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Transcript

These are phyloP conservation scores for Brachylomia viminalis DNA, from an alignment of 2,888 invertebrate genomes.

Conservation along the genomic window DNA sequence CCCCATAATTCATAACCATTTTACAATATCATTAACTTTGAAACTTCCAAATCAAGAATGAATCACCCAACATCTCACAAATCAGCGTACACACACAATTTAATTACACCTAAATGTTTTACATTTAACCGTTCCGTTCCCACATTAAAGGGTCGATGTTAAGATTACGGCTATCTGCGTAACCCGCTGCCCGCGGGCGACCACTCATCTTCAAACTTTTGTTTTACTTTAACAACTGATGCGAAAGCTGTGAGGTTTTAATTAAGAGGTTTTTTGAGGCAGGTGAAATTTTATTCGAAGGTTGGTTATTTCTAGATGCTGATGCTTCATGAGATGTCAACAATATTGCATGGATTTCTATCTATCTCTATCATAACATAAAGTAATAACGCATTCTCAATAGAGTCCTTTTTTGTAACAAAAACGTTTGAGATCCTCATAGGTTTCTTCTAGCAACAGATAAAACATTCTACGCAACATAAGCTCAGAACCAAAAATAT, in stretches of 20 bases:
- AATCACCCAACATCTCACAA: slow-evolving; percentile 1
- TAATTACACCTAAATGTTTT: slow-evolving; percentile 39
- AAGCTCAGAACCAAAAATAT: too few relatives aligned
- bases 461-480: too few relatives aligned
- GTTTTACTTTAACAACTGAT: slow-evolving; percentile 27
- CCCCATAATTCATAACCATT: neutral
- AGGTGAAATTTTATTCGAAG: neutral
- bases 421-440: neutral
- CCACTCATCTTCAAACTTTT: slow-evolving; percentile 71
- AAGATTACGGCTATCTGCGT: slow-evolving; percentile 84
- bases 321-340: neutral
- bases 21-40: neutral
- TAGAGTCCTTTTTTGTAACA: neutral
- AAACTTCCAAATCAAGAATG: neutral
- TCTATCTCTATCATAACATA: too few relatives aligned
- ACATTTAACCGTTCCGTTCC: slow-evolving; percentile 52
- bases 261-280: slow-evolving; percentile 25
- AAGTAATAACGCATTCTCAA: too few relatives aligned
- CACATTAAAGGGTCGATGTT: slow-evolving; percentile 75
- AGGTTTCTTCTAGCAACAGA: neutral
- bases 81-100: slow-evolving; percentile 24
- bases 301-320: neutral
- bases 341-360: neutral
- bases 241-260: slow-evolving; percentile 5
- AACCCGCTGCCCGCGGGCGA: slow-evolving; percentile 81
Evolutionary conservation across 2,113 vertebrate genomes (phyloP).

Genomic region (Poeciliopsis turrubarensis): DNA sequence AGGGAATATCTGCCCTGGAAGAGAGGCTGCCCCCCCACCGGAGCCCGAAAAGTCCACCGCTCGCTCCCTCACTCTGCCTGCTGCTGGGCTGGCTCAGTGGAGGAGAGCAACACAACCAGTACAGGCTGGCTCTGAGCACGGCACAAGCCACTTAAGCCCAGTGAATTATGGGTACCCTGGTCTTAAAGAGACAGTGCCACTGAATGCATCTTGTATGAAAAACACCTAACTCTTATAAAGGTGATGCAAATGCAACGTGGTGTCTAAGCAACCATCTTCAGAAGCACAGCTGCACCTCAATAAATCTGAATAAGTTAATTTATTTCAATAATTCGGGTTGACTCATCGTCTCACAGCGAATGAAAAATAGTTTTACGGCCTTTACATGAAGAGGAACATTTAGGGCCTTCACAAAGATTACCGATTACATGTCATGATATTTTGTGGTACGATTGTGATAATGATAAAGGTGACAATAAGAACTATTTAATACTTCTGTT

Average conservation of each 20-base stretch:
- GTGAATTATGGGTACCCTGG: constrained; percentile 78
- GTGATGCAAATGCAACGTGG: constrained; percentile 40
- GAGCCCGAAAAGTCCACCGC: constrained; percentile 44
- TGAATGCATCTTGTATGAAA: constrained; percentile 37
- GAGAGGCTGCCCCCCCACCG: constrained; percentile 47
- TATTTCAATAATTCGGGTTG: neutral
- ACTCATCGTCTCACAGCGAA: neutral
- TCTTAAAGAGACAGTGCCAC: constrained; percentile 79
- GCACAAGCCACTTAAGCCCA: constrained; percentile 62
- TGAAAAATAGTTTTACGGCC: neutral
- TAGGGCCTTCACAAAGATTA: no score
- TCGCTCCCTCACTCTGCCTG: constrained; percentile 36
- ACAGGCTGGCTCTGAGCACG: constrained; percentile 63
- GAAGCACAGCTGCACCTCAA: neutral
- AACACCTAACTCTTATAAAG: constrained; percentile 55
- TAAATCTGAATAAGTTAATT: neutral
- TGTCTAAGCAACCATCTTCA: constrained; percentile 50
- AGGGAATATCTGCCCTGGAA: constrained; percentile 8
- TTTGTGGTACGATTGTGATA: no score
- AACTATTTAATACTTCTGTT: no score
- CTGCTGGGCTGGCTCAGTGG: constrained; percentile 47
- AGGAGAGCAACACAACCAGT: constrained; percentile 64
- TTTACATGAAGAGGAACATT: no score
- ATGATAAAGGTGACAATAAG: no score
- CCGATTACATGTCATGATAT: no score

5 5.1 Hyperbolic Triangle Geometry Hyperbolic trigonometry Figure 5.1: The trigonometry of the right triangle. Theorem 5.1 (The hyperbolic right triangle). The sides and angles of any hyperbolic right triangle with γ the right angle satisfy (5.1) (5.2) (5.3) (5.4) (5.5) sinh a and sinh c tanh b and cos α = tanh c cosh c = cosh a cosh b cos α cosh a = and sin β cosh c = cot α cot β sin α = sinh b sinh c sinh a cos β= sinh c sin β = cosh b = cos β sin α Proof of the formula (5.2) for the cos of an angle. The formula has to be derived from the geometry in the Poincaré and Klein model, which are best used together. 827 We depict the given right triangle ABC in the Poincaré model with vertex A = O at the center. The opposite side is depicted as a circle around a⊥ . Let the transformation to the Klein model produce triangle ALK. Still, the right angle at vertex C is transformed to a right angle at K, since AK is a diameter. We use the underlying Euclidean geometry for the ALK and obtain cos α = tanh b |OK| = |OL| tanh c We have used that the hyperbolic distance to the center in the Klein model is given by b = s(O, K) = 1 1 + |OK| ln = tanh−1 |OK| 2 1 − |OK| Hence |OK| = tanh b, and similarly |OL| = tanh c. Proof of the formula (5.1) for the sin of an angle. We use the same setting as in the proof given above. Once more, the given right triangle ABC is depicted with vertex A = O at the center. In the Poincaré disk model, the opposite side is depicted as a circle around a⊥ = K . The translation to Klein’s model produces the points C → K and B → L, as well as for their images C → K and B → L by circular inversion. The underlying Euclidean geometry for the K L B yields sin β = |BL | |BB | |BL | = = |BK | |CK | |CC | We use now the hyperbolic distance to the center in the Poincaré model: b = s(O, C) = ln 1 + |OC| = 2 tanh−1 |OC| 1 − |OC| Hence |OC| = tanh 2b and |CC | = |OC | − |OC| = Similarly we get |BB | = 2 . sinh c 2 sinh(b/2) cosh(b/2) − = cosh(b/2) sinh(b/2) sinh b Thus the required sin is sin β = |BB | sinh b = |CC | sinh c All remaining formulas can be derived using only trigonometric identities. 828 Proof of the Pythagorean formula (5.3). Because of the Pythagorean theorem in its Euclidean form, we know that tanh2 b sinh2 a + tanh2 c sinh2 c sinh2 c · cosh2 b = sinh2 b · cosh2 c + sinh2 a · cosh2 b 1 = cos2 α + sin2 α = (1 + sinh2 c) · cosh2 b = sinh2 b · cosh2 c + (1 + sinh2 a) · cosh2 b cosh2 c · cosh2 b − sinh2 b · cosh2 c = cosh2 a · cosh2 b cosh2 c = cosh2 a · cosh2 b cosh c = cosh a · cosh b A side in terms of two angles (5.4) . We get from the hyperbolic Pythagorean theorem cosh a = tanh b sinh b cos α cosh c = : = cosh b tanh c sinh c sin β Similarly, we get cosh b = cos β sin α Formula (5.5) now follows immediately from the hyperbolic Pythagorean theorem (5.3). Problem 5.1 (The hyperbolic area of circle, calculated in Archimedes fashion). We use a regular n-gon with radius of circum-circle R to get the area of the circle from the of the defect, taking the limit n → ∞. (a) We calculate cot α for a right triangle with hypothenuse R and β = πn . (b) From the defect δ = π2 − α − β of one of 2n right triangles, we add up the total defect for the n-gon to be π − α − 2π Δn = 2n 2 (c) We need the ﬁrst term in the expansions a0 + an1 + na22 + . . . for the quantities π (5.6) − α = cot α = tan 2 π (5.7) −α= 2 Δn = (5.8) 829 From the last expansion, we calculate limn→∞ Δn , which is the area of the circle with radius R. Answer. (a) The regular n-gon consists of n nonoverlapping isosceles triangles. We drop the perpendiculars from the center O and get 2n right triangles. Each one of them has the angle β = πn at the center and the hypothenuse R. From the trigonometry of the right triangle we get cot α cot β = cosh R π cot α = (cosh R) tan n (c) We need the ﬁrst term in the expansions a0 + (5.9) tan (5.10) a1 n + a2 n2 + . . . for the quantities π π − α = cot α = (cosh R) tan = (cosh R) + O(n−3 ) 2 n n π π π −3 − α = arctan (cosh R) + O(n ) = (cosh R) + O(n−3 ) 2 n n π (5.11) Δn = 2n π 2 − α − 2π = 2π(cosh R − 1) + O(n−2 ) lim Δn = 2π(cosh R − 1) = 4π sinh2 (5.12) n→∞ R 2 which is the area of the circle with radius R. 5.2 The orthocenter Theorem 5.2 (The conditional orthocenter—hyperbolic version). The three altitudes of an acute or right triangle always intersect in one point. For an obtuse triangle, the three altitudes may intersect or not. There are three possible cases: (i) The three altitudes of an obtuse triangle intersect in one point. (ii) The three altitudes of an obtuse triangle are all divergent parallel to each other. There exists a line p perpendicular to all three altitudes. (iii) The three altitudes of an obtuse triangle are all asymptotically parallel to each other. Corollary 60. point. 60 If any two altitudes intersect, then all three altitudes intersect in one 60 The ﬁrst two sentences of the Corollary are stated in neutral geometry. A proof of that part in neutral geometry is clearly valid a real—but not Klein-bottle—of wine. 830 If the altitudes of two sides of a triangle have a common perpendicular, then the altitudes of all three sides have a common perpendicular. If the altitudes of two sides of a triangle are asymptotically parallel, then the altitudes of all three sides are asymptotically parallel. Figure 5.2: If any two altitudes intersect, one can put the intersection point at the center of Klein’s disk. Three drawings are given: for an acute, right, or obtuse triangle. We need to clarify some terms about the use of any mathematical models, as Klein’s or Poincaré’s: Deﬁnition 5.1. A theorem or a feature of a ﬁgure is part of neutral geometry if and only if it can be deducted assuming only the axioms of incidence, order, congruence. The facts of neutral geometry are valid in both Euclidean and hyperbolic geometry— as well as the more exotic non-Archimedean geometries. Deﬁnition 5.2. A feature of a ﬁgure drawn inside Klein’s model (as for example an angle, midpoint, altitude or bisector) is called absolute if it appears in the same way both for the underlying Euclidean plane, on which the model is based, and the hyperbolic geometry inside the model. Remark. Here are some features that appear absolute, both as features of hyperbolic geometry and in the underlying Euclidean plane: An angle with the center of Klein’s disk appears as an absolute angle. A right angle of which one side is a diameter appears absolute. A perpendicular bisector or an angle bisector which is a diameter appears absolute. Proof, using Klein’s model of hyperbolic geometry. As stated in Proposition 9.5, any two altitudes of an acute or right triangle do intersect. It can, but does not need to happen that the altitudes of an obtuse triangle intersect. These are simple facts in neutral geometry. If any two altitudes of the triangle intersect, we obtain an easily understandable picture in Klein’s model: just put the intersection point H into the center of Klein’s 831 disk. In the ﬁgure on page 831, I have given illustrations for an acute, right and an obtuse triangle. Why does that picture come out that simple? Here are the logical steps for the reason: The right angles at the foot points of the two intersecting altitudes appear undistorted as absolute right angles. We can now apply Theorem 8.3 from Euclidean geometry to the Euclidean triangle in the underlying Euclidean plane of Klein’s model. Hence the third Euclidean altitude passes through the intersection point of the two other ones, which we have put at the center O. Because the right angle at the foot point of the third altitude is depicted undistorted, too, all three altitudes are both Euclidean as well hyperbolic altitudes. Hence the three hyperbolic altitudes intersect at the center H. For an obtuse triangle, two new cases (ii) and (iii) do occur in hyperbolic geometry. They are illustrated in the ﬁgure on page 832. Of course, one can no longer put the orthocenter in the center of Klein’s disk, because it does not exist! Instead, we put the Figure 5.3: The altitudes of an obtuse triangle may or may not intersect. A convenient drawing puts the vertex with the obtuse angle at the center of Klein’s disk. vertex C with the obtuse angle into the center of the disk. In that way, still the three right angles at the foot points of the altitudes are depicted as absolute right angles. All three altitudes are both Euclidean as well as hyperbolic altitudes. Depending where the altitudes intersect, we get the three cases: (i) The intersection point H lies inside Klein’s disk. The three altitudes intersect in one point. (ii) The intersection point H lies outside Klein’s disk. The three altitudes are all divergent parallel to each other. There exists a line l perpendicular to all three altitudes. (iii) The intersection point H lies on the boundary of Klein’s disk. The three altitudes are all asymptotically parallel to each other. 832 In the ”genuine hyperbolic case” (ii), point H lies outside Klein’s disk. Hence H is not a point of the hyperbolic plane, but a so-called ultra-ideal point. The polar of point H yields a common perpendicular l to the three altitudes. Recall that the boundary circle δD of Klein’s disk is called the circle of inﬁnity. Finally, we get the ”borderline case” (iii) if point H lies on the circle of inﬁnity. Neither two of the three altitudes intersect, nor do any two of them have a common perpendicular. 5.3 About the circum-circle We begin by recalling Propositions 9.2 and 9.3 from neutral triangle geometry. Theorem 5.3 (The perpendicular bisectors and their meaning). Given any triangle, three diﬀerent cases can occur. ”As seen in Euclidean geometry” The three perpendicular bisectors intersect in one point. The triangle has a circum-circle, and the intersection point is the center of the circum-circle. This case always occurs for an acute or right midpoint-triangle. Too, it can—but does not need to occur—if the midpoint-triangle is obtuse. The orthocenter of the midpoint triangle Ma Mb Mc , is the circum-center of the larger original triangle ABC, too. (H2O) H2 = O ”The genuine hyperbolic case” The three bisectors are all divergently parallel to each other. There exists a line l perpendicular to all three bisectors. All three vertices have the same distance from line l. Hence there exists an equidistance line through the three vertices of the triangle. ”The borderline case” The three perpendicular bisectors are all asymptotically parallel to each other. Neither two of the three bisectors intersect, nor do any two of them have a common perpendicular. The three vertices lie neither on a circle nor an equidistance line. There exists a horocycle through the three vertices of the triangle. In hyperbolic geometry, all three cases do occur, whereas Euclidean geometry leads always to the ﬁrst case. Corollary 61. Any two perpendicular bisectors of sides of a triangle intersect iﬀ the bisectors of all three sides intersect in one point iﬀ the triangle has a circum-circle. The perpendicular bisectors of any two sides of a triangle have a common perpendicular iﬀ the perpendicular bisectors of all three sides have a common perpendicular iﬀ the three vertices lie on an equidistance line. The perpendicular bisectors of two sides of a triangle are asymptotically parallel iﬀ the perpendicular bisectors of all three sides are asymptotically parallel iﬀ the three vertices lie on a horocycle. 833 Figure 5.4: The bisectors and altitudes of the midpoint triangle inside Klein’s disk model. For a triangle with circum-center, three drawings are given: for an acute, right, or obtuse midpoint triangle. Proof for hyperbolic geometry, using Klein’s model. Most statements just repeat Proposition 9.6 from neutral geometry. As a new feature in hyperbolic geometry, we can use Klein’s model. Thus we can conﬁrm that all three mentioned cases actually do occur. Too, the meaning of the ”borderline case” is clariﬁed. By Corollary 24, the bisectors of the sides of the original triangle ABC are the altitudes of the midpoint-triangle Ma Mb Mc . Thus they form six right angles, in neutral geometry. We start with the case that any two altitudes of the midpoint-triangle do intersect. By Corollary 24, the altitudes of the midpoint-triangle are side bisectors for the original triangle. Now Proposition 9.2 implies that all three side bisectors intersect in one point. This point is the circum-center of the original triangle and the orthocenter of the midpoint-triangle as stated in formula (H2O). We have arrived at the case ”As seen in Euclidean geometry”, for which the triangle has a circum-circle. The case ”As seen in Euclidean geometry” always occurs for an acute or right midpoint-triangle, because any two altitudes of an acute or right triangle do intersect by Proposition 9.5. It can, but does not need to happen that the altitudes of an obtuse midpoint-triangle intersect. In Klein’s model an easily understandable picture is obtained by putting point O into the center of Klein’s disk. In the ﬁgure on page 834, I have given illustrations for an acute, right and an obtuse midpoint-triangle. Remark. For an acute midpoint-triangle, both vertex C and circum-center O lie on the same side of the longer triangle side AB. For an obtuse midpoint-triangle, vertex C and circum-center O lie opposite sides of the longer triangle side AB. But, indeed, the other two cases already mentioned in Proposition 9.6 do occur in hyperbolic geometry, too. They are illustrated in the ﬁgure on page 835. Of course, one can no longer put the circum-center in the center of Klein’s disk, because it does not exist! Instead, we put the midpoint Mc of the longest side in the center of the 834 Figure 5.5: The altitudes of the midpoint triangle intersect outside Klein’s disk. disk. Of the six right angles between the perpendicular bisectors and the sides of the triangles ABC and Ma Mb Mc , only four are depicted undistorted. Because the three right angles between the bisectors and the sides of the midpoint-triangle Ma Mb Mc are still undistorted, it is straightforward to construct its virtual orthocenter H2 . In the ”genuine hyperbolic case”, point H2 lies outside Klein’s disk. Hence H2 is not a point of the hyperbolic plane. Instead, the polar of the ultra-ideal point H2 yields a common perpendicular l to the three altitudes of triangle Ma Mb Mc . But—since Proposition 24 is a theorem of neutral geometry—it is still true that the altitudes of the midpoint-triangle are the bisectors of the original triangle. Therefore line l is a common perpendicular to the three bisectors of triangle ABC. Now still we drop the perpendiculars from the three vertices A, B and C onto line l. We end up with six lines that form right angles with line l! Too, we have reconstructed the situation from Example 9.1. The three points X, Y and Z are the intersections of l with the perpendicular bisectors. Once more, we get three Saccheri quadrilateral Y XAB and Y ZCB and ZXAC. Hence the three vertices A, B and C have congruent distances to line l, as to be shown. Recall that the boundary circle δD of Klein’s disk is called the circle of inﬁnity. Finally, we get the ”borderline case” if point H2 lies on the circle of inﬁnity. In that case, the three vertices lie neither on a circle nor an equidistance line. Neither two of the three bisectors intersect, nor do any two of them have a common perpendicular. 835 Figure 5.6: The three vertices A, B and C have congruent distances from the baseline l, which is chosen to be the horizontal diameter. The second drawing erases the part of the construction done outside the Poincaré disk. Problem 5.2. In the case that the three vertices of a triangle lie on an equidistance line, they have congruent distances to the baseline. In the ﬁgure of page 835, we get AX ∼ = BY ∼ = CY , where X, Y, Z are the foot points of the perpendiculars, dropped from the vertices onto the baseline l. This is hard to believe, especially because segment CZ intersects the opposite side AB of the triangle ABC, but the other two segments AX and BY do not intersect any side of the triangle. Redraw the ﬁgure in Poincaré’s model. The visible divergence of parallel lines makes existence of a baseline l more intuitive. Problem 5.3. In Klein’s disk model, there is given a triangle ABC with midpoint Mc of side AB at the center. Construct the midpoint-triangle, the six right angles and decide which case of Theorem 5.3 did occur. Problem 5.4. Given given is a triangle ABC with midpoint Mc of side AB at the center of a Klein disk, and midpoint Mb already speciﬁed. Construct the circle of inﬁnity δD of Klein’s disk. Finally get the midpoint-triangle, the six right angles and decide which case of Theorem 5.3 did occur. 836 Figure 5.7: Construction of the perpendicular bisector pb and the point H2 = O. Figure 5.8: Construction of the circle of inﬁnity δD and the point H2 = O. 5.4 Thales’ Theorem in hyperbolic geometry As already mentioned in the introductory section, Thales’ theorem does not hold in hyperbolic geometry. Once it is known that the angle sum of a triangle is less than two right angles, it is easy to see that the angle in a semicircle is acute. Nevertheless, even in neutral geometry, we can get a nice statement about a triangle in a semicircle. Proposition 5.1. Let one side of a triangle be a diameter of a semicircle and the third 837 Figure 5.9: Construction of the circle of inﬁnity δD and the point H2 = O—in this example it turns out to be outside the disk! vertex lie on that semicircle. Then the third vertex and the midpoints of the three sides are a Lambert quadrilateral. Figure 5.10: A triangle in a semicircle produces a Lambert quadrilateral. For the proof, the extra line we need is—once again—the radius to the third vertex. Proof. Let AB be the diameter and let C be the third vertex on the semicircle. Let Ma Mb Mc be the midpoint-triangle. Because Mc has congruent distances from vertices 838 A and C, it lies on the bisector pb , as follows from Proposition 9.1. Thus angle ∠Mc Mb C is a right angle. By the same reasoning, congruent distances Mc B ∼ = Mc C imply that Mc lies on the bisector pa , and hence angle ∠Mc Ma C is right. The bisector pb bisects the angle ∠AMc C, and the bisector pa bisects the supplementary angle ∠BMc C. As shown in paragraph of in-circle and ex-circles, the bisectors of supplementary angles are perpendicular. Hence pa and pb are perpendicular, and hence angle ∠Ma Mc Mb is right. Thus we have checked that the quadrilateral CMa Mc Mb has three right angles, resulting in a Lambert quadrilateral. Corollary 62. In neutral geometry, the angle in a semicircle is a right angle if and only if a rectangle exists. Reason. If a rectangle exists, we know from the second Legendre theorem that every Lambert quadrilateral is a rectangle. Hence the Lambert quadrilateral constructed in Proposition 5.1 is a rectangle. The right angle at vertex C is now Thales’ right angle in a semicircle. Conversely, if the angle in a semicircle is right, the Lambert quadrilateral constructed in Proposition 5.1 is a rectangle, and hence a rectangle does exist. Remark. The corollary holds without assuming Archimedes’ axiom. Similarly as we did in the introductory section, one can ask what happens for the third vertex inside or outside the semicircle. Thus one is lead to a strengthened version, and a converse to Proposition 5.1. Proposition 5.2 (A neutral version of the strengthened Thales’ theorem). Let one side AB of a triangle be a diameter of a circle. If the third vertex C lies inside the circle, the midpoint-triangle has an obtuse angle at the center of the semicircle. The quadrilateral CMa Mc Mb has an obtuse angle at vertex Mc and two acute angles at vertices Ma and Mb . If the third vertex C lies outside the circle, the midpoint-triangle has an acute angle at the center of the semicircle. The quadrilateral CMa Mc Mb has an acute angle at vertex Mc and two obtuse angles at vertices Ma and Mb . Corollary 63. Let one side of a triangle be a diameter of a circle. The third vertex C lies on that circle if and only if the midpoint-triangle has a right angle at the center of the semicircle. Proof in Klein’s model of hyperbolic geometry. The drawings on page 840 use Klein’s model with midpoint Mc at the center of the disk. I did not draw the circle of inﬁnity ∂D. The drawings include the semicircle, the original triangle ABC, its midpointtriangle Ma Mb Mc . By Corollary 24, the altitudes of the midpoint triangle are the side 839 Figure 5.11: A triangle with third vertex inside the circle produces an obtuse angle of the midpoint-triangle at center Mc . In case of the third vertex outside the circle, an acute angle is produced. bisectors of the original triangle. Hence the altitude of the midpoint-triangle dropped from vertex Mb onto the opposite side Ma Mc is equal to the perpendicular bisector pb . It has the foot point F . An additional perpendicular is dropped from Mc onto the side AC, and has the foot point G. Begin by distinguishing the following cases: (i) The midpoint-triangle has an obtuse angle at vertex Mc . (ii) The midpoint-triangle has a right angle at vertex Mc . (iii) The midpoint-triangle has an acute angle at vertex Mc , but an obtuse or right angle at vertex Ma . (iv) The midpoint-triangle has an acute angle at vertex Mc , but an obtuse or right angle at vertex Mb . (v) The midpoint-triangle is acute. To ﬁnish the proof of the Corollary, assume that case (ii) occurs. Clearly the ”waterpoint” is H2 = O = F = Mc . The side bisector pb = Mb F H2 and the line GMc are equal, because both are the perpendicular to Mc Ma at point Mc = F . We get a Lambert quadrilateral CMa Mc Mb . Because Mc lies on the bisector pb , both points C and A have congruent distances to Mc . Hence point C lies on the circle with diameter AB. Next we consider case (i). By Proposition 9.5, the orthocenter H2 = O of the midpoint-triangle lies inside the vertical angle to the obtuse angle ∠Mb Mc Ma . 61 Hence H2 lies on the side of line AB opposite to the points Ma , Mb and C. 61 Clearly, the orthocenter can be an ideal or ultra-ideal point of Klein’s model. 840 Answer. Because the angle ∠Ma Mc Mb is obtuse, the foot point F lies on the extension of side Ma Mc of the midpoint-triangle, and hence Mc lies between F and Ma . Sorting again points below and above line AB, we conclude that F and H2 lie below line AB, whereas Ma , Mb and C lie above line AB. −−−→ From here, one can check that ray Mb Mc lies inside the right angle ∠CMb H2 . Hence −−→ G lies on the ray Mb C, and GC is shorter than AC. Finally Mc C is shorter than Mc A, which conﬁrms that C lies inside the circle with diameter AB. It is left to the reader to check that in all remaining cases (iii) through (v) the −−−→ following can be deducted: Ray Mb Mc lies inside the right angle ∠AMb H2 . Hence GC is longer than AC. Finally Mc C is longer than Mc A, which conﬁrms that C lies outside the circle with diameter AB. Problem 5.5. Given is a triangle ABC with midpoint Mc of longest side AB at the center of a Klein disk and vertex C in the upper half disk. Use Proposition 5.2, and prove that the hyperbolic midpoints Mb and Ma are below the apparent Euclidean midpoint if and only if the midpoint-triangle is obtuse. The hyperbolic midpoints Mb and Ma are above the apparent Euclidean midpoint if and only if the midpoint-triangle is acute. Partial solution. The hyperbolic midpoint Mb is equal to the apparent midpoint of segment AC if and only if Mb = G. By the neutral version of the strengthened Thales’ theorem, given in Proposition 5.2 above, this happens if and only if the angle Ma Mc Mb is right. The assertion follows by continuity, once is hold in at least one example for obtuse and acute triangles. This can be established for some extreme isosceles triangles. 5.5 The centroid Theorem 5.4 (The Centroid). The three medians of a triangle intersect in one point. Remark. The ratio in which the intersection point divides the medians can be diﬀerent from 2 : 1. Proof. I use Klein’s model of hyperbolic geometry, to given a proof for the hyperbolic case. Given is a triangle ABC. A convenient position is achieved by putting triangle side AB on the horizontal diameter with its midpoint Mc = O in the center of the disk. The midpoints of the two other sides of the triangle do not appear as absolute midpoints, because of the distortion of distances in Klein’s model. Nevertheless, we can take advantage of Theorem 9.1. The perpendicular bisector pc of one side AB is perpendicular to the line l through the midpoints Ma and Mb of the other two sides BC and CA. Because this perpendicular bisector pc is a vertical diameter of the disk D, the right angle between pc and l appears as an absolute right angle. Hence, in the sense of underlying Euclidean geometry, the lines AB and Ma Mb get parallel . We are just back to the ﬁgure studied in the construction 14.3 of a Euclidean 841 Figure 5.12: The three medians intersect in one point because the harmonic quadrilateral ABMb Ma has Euclidean parallel sides. parallel— in the section about constructions by restricted means. By the Theorem of the harmonic quadrilateral (see Theorem 14.1), the three lines CMc , AMa and BMb intersect in one point, as to be shown. 5.6 The in-circle, ex-circles, and the orthic triangle Problem 5.6 (Conditional ex-circle—hyperbolic version). Provide the details of the proof for the following proposition. Part is easy to verify in Klein’s model—once one knows how to interpretate Klein’s model. If any two of the exterior bisectors at vertices A and B, and the interior bisector of the third angle ∠BCA intersect, then all these three bisectors intersect in one point. In that case, the triangle has an ex-circle touching side AB from outside, and the extensions of the two other sides. If any two of these three bisectors have a common perpendicular, then three have a common perpendicular. Furthermore, there exists a unique equidistance line touching side AB from outside, and the extensions of the two other sides. If any two of these three bisectors are asymptotically parallel, then all three are asymptotically parallel. Furthermore, there exists a unique horocycle touching side AB from outside, and the extensions of the two other sides. Theorem 5.5. For an acute triangle, the altitudes are the inner angular bisectors of the orthic triangle. For an obtuse triangle, only the altitude dropped from the obtuse angle is an inner angular bisector. The other two altitudes are exterior angular bisectors of the orthic triangle. 842 Figure 5.13: The altitudes are angular bisectors of the orthic triangle. Proof. This is easy to verify in Klein’s model! One needs to choose the center of the disk diﬀerently for an acute and an obtuse triangle. For an acute triangle, I put the orthocenter H at the center of the disk. Again the altitudes as well as the angular bisectors and the in-circle of the orthic triangle become absolute. For an obtuse triangle, I put vertex C at the center of the disk. Still the right angles at the foot points of the three altitudes appear as absolute right angles. But only the altitude dropped from the obtuse angle is an inner angular bisector of the orthic triangle. The other two inner bisectors are just the extensions of the two sides of the triangle at the obtuse angle. The other two altitudes get exterior angular bisectors, since it is a fact of neutral geometry that interior an exterior angular bisectors are perpendicular to each other. Problem 5.7. Prove that the orthic triangle of an acute triangle has an in-circle and three ex-circles. The orthic triangle of an obtuse triangle has an in-circle and either two or three ex-circles. The orthic triangle has three ex-circles if and only if the original triangle has an orthocenter. Proof. For an acute triangle, one can put any vertex at the center of Klein’s disk, too. One sees that the center becomes the intersection of two exterior and one interior angular bisector, and one gets an ex-circle around that center, all depicted in Klein’s model absolutely. (Of course, one can only depict one of the four circles in question absolutely at a time!). 843 Figure 5.14: Centers for any ex-circle of the orthic triangle can only be the three vertices or the orthocenter of the original triangle. For an obtuse triangle, one can put the two vertices with acute angles at the center, and get two ex-circles of the orthic triangle. To get the third ex-circle, one needs to put the orthocenter at the center of Klein’s disk, which is possible if and only if the orthocenter exists. Figure 5.15: The triangle has no circum-circle—drawn in Klein’s model! 844